Ettore Sottsass 
Centrotavola Grande, Bitossi Ceramiche, Painted Ceramic
Courtesy: Inoperable Gallery

MARCO SAMMICHELI • INTERVIEW

The exhibition ‘Sottsass. Father and son’ is currently on view at Inoperable Gallery in Vienna. The show is an investigation into the cultural and creative relationship between different generations. Sabrina Möller met the curator Marco Sammicheli to talk about this show …

Marco Sammicheli © Giulia Virgara_Istituto Italiano di Fotografia per Milano Design Film Festival

Marco Sammicheli
© Giulia Virgara_Istituto Italiano di Fotografia per Milano Design Film Festival

The name of the exhibition is “Father and Son“. This relates not only to Sottsass Senior and Junior but also to the relationship between teacher and students.

Definitely! It furthermore addresses the relationship we nowadays must have with the past. The reason why it is called “Father and Son” is because of the primary knowledge between parents and sons or teachers and students. I choose it because the son decided to be an architect as the father. Until 1953 Sottsass jr was working at his father’s studio in Torino, so it is like he got both the gens of a son and the gens of an architect and a creative person. So basically almost every curatorial project I do or I did since now it’s based on lookin’ consciously at the past and trying to not be a victim of history. On the other hand, I try to digest history and make history a part of my personal research.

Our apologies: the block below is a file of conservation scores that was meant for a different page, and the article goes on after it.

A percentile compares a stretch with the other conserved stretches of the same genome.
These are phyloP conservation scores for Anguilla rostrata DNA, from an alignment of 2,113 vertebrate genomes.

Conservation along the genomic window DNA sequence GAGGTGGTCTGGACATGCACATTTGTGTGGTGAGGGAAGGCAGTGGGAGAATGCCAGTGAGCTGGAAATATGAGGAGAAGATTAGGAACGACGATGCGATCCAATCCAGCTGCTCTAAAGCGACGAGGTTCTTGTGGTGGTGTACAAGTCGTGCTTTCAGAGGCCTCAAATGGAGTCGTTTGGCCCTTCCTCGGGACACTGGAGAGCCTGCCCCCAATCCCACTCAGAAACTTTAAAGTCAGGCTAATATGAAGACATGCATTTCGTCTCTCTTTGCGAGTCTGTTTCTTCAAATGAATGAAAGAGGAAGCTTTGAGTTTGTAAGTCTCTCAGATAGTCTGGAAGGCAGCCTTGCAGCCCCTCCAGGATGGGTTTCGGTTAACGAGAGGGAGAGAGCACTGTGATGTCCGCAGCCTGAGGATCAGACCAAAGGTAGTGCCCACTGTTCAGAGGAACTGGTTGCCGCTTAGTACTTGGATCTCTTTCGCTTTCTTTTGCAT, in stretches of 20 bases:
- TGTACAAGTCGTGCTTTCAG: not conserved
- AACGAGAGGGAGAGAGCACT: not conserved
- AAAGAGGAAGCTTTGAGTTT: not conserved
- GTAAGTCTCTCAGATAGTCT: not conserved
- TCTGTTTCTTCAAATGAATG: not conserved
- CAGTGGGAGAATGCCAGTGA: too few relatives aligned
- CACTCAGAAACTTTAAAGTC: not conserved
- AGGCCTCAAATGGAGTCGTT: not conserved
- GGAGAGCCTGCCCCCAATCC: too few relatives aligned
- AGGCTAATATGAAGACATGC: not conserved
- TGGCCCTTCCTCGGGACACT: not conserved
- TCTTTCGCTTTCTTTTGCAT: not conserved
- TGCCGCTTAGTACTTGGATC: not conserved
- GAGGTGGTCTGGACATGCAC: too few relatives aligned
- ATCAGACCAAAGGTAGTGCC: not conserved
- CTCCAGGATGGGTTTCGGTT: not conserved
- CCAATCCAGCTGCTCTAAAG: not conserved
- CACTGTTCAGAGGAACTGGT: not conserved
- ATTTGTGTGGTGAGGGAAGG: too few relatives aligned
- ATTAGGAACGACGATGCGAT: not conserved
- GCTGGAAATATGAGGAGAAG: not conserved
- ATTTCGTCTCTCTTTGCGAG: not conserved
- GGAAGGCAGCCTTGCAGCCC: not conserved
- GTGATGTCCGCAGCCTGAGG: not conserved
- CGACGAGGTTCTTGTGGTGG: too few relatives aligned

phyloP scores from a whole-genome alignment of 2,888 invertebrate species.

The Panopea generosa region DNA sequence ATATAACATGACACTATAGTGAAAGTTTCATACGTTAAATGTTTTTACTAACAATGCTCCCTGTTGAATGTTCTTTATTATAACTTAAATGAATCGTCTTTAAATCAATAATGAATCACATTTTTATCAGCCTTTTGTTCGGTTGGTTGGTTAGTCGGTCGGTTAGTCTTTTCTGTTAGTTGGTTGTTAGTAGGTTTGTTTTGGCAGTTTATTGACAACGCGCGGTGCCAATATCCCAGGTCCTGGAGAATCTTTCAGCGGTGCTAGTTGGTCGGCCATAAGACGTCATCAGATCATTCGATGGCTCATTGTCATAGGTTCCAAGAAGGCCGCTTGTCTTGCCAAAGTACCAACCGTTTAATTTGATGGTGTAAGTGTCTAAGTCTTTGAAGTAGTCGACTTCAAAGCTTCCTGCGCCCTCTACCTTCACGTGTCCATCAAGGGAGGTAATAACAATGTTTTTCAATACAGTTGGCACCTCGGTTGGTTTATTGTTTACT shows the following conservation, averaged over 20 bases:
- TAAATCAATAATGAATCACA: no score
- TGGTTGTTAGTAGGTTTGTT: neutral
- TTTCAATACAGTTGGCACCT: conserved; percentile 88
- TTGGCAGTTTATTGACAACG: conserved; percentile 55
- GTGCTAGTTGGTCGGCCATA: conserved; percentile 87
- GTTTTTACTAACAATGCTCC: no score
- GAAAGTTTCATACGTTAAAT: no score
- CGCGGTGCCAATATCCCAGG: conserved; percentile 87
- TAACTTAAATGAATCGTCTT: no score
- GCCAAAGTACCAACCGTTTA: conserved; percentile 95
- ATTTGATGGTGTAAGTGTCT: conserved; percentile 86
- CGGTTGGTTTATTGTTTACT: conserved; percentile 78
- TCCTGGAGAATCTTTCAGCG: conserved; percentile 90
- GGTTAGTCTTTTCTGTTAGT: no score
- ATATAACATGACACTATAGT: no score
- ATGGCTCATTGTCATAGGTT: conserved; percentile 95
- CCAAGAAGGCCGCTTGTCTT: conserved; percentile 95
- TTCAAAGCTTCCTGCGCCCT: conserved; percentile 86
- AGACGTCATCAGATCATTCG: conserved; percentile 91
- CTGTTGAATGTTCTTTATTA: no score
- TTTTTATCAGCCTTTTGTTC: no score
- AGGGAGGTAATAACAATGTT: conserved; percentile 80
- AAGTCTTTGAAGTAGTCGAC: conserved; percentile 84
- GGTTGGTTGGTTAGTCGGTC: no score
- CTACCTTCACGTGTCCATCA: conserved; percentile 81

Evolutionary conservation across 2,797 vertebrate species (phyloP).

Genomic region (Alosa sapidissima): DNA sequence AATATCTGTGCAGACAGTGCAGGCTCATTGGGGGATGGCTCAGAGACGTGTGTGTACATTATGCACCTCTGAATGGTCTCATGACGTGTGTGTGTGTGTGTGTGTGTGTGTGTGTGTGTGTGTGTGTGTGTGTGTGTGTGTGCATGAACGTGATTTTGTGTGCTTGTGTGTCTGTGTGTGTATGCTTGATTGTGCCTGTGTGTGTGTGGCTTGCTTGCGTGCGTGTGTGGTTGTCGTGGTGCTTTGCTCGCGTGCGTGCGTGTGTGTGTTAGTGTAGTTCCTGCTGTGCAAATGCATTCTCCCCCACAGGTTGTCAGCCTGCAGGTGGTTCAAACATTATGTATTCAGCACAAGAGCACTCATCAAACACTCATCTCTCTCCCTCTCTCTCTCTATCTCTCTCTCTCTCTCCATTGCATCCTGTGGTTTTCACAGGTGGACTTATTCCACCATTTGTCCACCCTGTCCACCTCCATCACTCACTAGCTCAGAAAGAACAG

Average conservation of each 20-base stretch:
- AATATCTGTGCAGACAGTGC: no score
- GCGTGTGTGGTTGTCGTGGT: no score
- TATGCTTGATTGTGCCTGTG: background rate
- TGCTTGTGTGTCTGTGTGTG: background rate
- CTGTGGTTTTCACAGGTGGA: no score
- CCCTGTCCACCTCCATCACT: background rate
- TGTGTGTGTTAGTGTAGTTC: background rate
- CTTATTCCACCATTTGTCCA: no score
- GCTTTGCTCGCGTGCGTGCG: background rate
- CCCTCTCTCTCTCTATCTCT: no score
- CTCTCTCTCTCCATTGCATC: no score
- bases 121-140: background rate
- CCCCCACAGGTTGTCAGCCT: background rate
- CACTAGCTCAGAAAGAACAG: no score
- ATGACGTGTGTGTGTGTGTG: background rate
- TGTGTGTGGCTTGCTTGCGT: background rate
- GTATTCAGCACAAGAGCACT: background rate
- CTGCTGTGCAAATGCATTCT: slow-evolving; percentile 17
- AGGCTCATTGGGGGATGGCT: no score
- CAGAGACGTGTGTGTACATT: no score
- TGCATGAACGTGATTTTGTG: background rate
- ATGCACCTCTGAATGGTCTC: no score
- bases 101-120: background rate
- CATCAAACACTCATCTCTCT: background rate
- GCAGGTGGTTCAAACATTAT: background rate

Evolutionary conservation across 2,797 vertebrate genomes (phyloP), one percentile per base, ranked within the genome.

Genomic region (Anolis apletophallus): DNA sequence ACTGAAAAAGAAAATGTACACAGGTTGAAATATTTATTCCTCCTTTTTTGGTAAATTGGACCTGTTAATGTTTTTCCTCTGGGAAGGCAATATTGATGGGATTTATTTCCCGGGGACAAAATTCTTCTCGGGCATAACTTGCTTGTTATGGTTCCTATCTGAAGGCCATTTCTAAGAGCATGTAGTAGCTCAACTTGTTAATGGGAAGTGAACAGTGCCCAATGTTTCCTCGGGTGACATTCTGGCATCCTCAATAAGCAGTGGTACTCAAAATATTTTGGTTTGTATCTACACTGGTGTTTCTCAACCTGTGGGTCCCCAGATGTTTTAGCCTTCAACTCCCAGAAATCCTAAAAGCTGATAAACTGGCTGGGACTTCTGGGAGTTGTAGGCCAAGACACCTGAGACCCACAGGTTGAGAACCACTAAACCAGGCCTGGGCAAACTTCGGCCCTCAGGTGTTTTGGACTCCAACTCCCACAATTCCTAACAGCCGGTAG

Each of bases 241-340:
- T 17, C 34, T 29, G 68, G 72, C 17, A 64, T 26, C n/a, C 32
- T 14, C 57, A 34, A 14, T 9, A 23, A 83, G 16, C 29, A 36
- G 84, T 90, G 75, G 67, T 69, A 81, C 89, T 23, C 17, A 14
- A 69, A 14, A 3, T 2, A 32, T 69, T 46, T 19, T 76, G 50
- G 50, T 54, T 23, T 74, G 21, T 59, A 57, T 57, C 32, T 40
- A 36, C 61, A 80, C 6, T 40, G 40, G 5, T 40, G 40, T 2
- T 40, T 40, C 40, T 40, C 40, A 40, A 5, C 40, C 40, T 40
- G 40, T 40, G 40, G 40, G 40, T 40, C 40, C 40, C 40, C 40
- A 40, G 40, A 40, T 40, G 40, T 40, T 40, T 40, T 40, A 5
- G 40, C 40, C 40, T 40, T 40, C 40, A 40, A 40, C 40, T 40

How did you come up with the idea and what is so fascinating about those kind of relationships?